|Brent and Harrow||129||0||1||0||1|
|Ealing, Hammersmith and Hounslow||161||0||3||0||2|
|Kensington, Chelsea and Westminster||148||0||2||0||0|
|Barnet, Enfield and Haringey||194||0||0||0||1|
|Camden and Islington||111||0||0||0||0|
|Barking and Havering||79||0||0||0||1|
|East London and City||166||0||1||0||1|
|Redbridge and Waltham Forest||108||0||1||0||0|
|Bexley Bromley and Greenwich||151||0||0||0||0|
|Lambeth, Southwark and Lewisham||174||0||2||0||0|
|Kingston and Richmond||75||0||1||0||0|
|Merton, Sutton and Wandsworth||143||0||0||0||2|
|Number of community pharmacies 200203||Number of community pharmacies 200304|
|PCT||Number of pharmacies on establishment of PCTs in 2002||Opened||Closed||Opened||Closed|
|Hammersmith and Fulham||41||0||0||0||1|
|Kensington and Chelsea||41||0||0||0||0|
|Barking and Dagenham||36||0||0||0||1|
|City and Hackney||65||0||0||0||0|
|Walthamstow, Leyton and Leytonstone(20)||46||0||46|||||
|Richmond and Twickenham||45||0||0||0||0|
|Sutton and Merton||77||0||0||0||0|
Mr. Evans: To ask the Secretary of State for Health (1) how many NHS dentists have retired in each year since 1997; 
(2) how many NHS dentists have left the NHS in the last 12 months for which figures are available. 
Ms Rosie Winterton: The number of dentists, who have come off the dental lists held by the Dental Practice Board (DPB) in England in the 12-month period ending 31 March 2005 was 1,008. However, many of these dentists would not have been providing exclusively national health service treatment and therefore the number does not reflect a loss of 1,008 whole time equivalent dentists to the service.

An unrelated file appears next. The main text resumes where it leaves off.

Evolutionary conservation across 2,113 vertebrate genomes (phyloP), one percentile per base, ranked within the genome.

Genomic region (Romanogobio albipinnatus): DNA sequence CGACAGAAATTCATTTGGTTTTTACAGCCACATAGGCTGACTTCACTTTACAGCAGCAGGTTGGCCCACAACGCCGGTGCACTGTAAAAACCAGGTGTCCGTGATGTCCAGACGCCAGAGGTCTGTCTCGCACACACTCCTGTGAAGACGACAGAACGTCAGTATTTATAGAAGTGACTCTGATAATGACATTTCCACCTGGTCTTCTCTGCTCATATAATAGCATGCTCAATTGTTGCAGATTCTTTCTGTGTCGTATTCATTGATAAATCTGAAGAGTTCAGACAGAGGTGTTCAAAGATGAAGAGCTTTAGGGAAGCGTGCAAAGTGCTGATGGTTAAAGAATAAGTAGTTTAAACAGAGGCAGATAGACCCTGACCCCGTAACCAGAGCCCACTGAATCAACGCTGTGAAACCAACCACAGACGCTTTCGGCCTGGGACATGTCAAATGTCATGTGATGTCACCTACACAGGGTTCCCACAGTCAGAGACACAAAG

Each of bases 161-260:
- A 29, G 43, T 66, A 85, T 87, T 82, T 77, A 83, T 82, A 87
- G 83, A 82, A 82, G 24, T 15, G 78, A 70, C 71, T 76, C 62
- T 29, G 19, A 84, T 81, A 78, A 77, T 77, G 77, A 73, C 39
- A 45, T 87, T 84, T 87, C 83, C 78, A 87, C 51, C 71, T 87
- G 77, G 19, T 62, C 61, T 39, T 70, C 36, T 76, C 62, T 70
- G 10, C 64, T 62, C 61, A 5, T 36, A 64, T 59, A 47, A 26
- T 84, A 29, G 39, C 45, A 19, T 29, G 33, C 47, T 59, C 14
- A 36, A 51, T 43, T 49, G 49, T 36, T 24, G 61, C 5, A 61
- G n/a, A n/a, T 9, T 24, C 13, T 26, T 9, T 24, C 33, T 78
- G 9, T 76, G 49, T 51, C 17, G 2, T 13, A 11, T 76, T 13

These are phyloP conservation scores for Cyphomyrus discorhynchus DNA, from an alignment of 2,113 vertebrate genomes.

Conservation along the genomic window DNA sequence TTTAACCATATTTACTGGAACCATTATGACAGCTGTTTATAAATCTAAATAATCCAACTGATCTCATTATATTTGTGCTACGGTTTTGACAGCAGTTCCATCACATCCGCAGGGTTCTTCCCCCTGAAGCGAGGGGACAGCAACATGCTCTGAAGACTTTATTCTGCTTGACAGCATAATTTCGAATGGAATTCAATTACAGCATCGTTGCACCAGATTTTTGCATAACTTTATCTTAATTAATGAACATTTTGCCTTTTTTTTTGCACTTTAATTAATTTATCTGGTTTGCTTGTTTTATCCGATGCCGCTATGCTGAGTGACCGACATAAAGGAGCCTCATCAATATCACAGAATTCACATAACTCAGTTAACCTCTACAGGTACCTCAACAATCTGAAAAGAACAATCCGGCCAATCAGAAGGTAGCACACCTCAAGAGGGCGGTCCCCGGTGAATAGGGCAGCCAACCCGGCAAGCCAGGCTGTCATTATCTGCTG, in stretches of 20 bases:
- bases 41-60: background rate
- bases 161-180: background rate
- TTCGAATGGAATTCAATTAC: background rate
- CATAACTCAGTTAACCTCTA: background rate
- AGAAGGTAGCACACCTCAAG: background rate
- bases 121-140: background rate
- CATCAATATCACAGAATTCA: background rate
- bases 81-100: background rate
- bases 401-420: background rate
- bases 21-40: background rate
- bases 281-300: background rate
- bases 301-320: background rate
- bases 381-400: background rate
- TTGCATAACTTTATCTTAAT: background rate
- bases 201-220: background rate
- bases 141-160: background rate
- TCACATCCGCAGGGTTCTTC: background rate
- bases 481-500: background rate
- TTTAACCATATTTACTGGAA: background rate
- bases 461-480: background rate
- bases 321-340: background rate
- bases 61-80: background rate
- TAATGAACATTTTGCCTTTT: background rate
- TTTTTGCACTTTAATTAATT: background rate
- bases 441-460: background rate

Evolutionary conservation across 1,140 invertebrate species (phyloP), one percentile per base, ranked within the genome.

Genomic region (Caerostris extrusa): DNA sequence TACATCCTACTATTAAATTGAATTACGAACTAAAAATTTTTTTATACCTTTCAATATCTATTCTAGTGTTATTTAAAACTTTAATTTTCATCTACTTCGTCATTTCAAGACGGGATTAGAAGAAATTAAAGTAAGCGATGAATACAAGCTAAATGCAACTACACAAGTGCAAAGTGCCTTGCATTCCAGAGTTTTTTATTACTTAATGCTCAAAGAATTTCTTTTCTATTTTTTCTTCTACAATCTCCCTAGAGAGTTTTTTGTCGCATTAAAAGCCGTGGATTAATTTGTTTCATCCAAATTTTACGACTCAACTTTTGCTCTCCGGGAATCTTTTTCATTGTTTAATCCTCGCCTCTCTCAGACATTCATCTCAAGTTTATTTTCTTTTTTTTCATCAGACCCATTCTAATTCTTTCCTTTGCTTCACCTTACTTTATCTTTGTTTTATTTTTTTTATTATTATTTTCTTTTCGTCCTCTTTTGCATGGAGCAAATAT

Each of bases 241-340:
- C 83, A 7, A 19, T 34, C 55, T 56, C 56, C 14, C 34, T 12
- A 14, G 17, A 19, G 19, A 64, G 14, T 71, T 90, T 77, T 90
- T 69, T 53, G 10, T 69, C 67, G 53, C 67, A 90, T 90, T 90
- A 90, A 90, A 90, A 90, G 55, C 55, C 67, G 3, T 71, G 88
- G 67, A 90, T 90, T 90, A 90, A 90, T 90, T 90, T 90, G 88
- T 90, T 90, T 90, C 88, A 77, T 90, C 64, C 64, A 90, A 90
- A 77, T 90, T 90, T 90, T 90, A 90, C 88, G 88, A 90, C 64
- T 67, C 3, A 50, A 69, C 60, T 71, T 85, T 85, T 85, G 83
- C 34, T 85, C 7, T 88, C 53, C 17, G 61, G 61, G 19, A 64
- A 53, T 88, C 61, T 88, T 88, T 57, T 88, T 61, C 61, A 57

Dentists stop practising in general dental service (CDS) or personal dental service (PDS) for a number of reasons, including retirement and short-term breaks. Some dentists have not left indefinitely and intend to return. There is no requirement for a dentist to indicate why to indicate why they have stopped practising. Neither the Department nor the DPB records the reason why a dentist has stopped practising.
The number of individual dentists in England with open CDS or PDS contracts at 31 March 2005 was 20,088 compared to 19,294 at 31 March 2004.
Tim Loughton: To ask the Secretary of State for Health how many dental practices in Sussex are currently taking on new NHS patients; and how many were open to new NHS patients in 1997. 
Ms Rosie Winterton: Information about dental practices, which were open to new patients in 1997 are not held centrally. Information about practices currently taking on new national health service patients is not centrally collected, but can be assessed either through NHS Direct or through local primary care trusts.
Mr. Hoyle: To ask the Secretary of State for Health how many people in Lancashire are registered with an NHS dentist. 
Ms Rosie Winterton: The information requested for the primary care trusts (PCTs) within the Lancashire area is shown in the table.
|Primary care trusts||Number|
|Cumbria and Lancashire strategic health authority||771,011|
|Blackburn with Darwen||66,755|
|Burnley, Pendle and Rossendale||97,181|
|Chorley and South Ribble||102,058|
|Hyndburn and Ribble Valley||46,901|
Jim Cousins: To ask the Secretary of State for Health how many patients were registered with an NHS dentist in the City of Newcastle-upon-Tyne in each of the last five years; and what percentage of the population that represented in each year. 
Ms Rosie Winterton: The information requested is shown in the table.
|Number of patients registered||Percentage of population registered with a dentist|
1 2004 population data not available at this level2003 data used. Sources: Dental Practice Board and Office for National Statistics.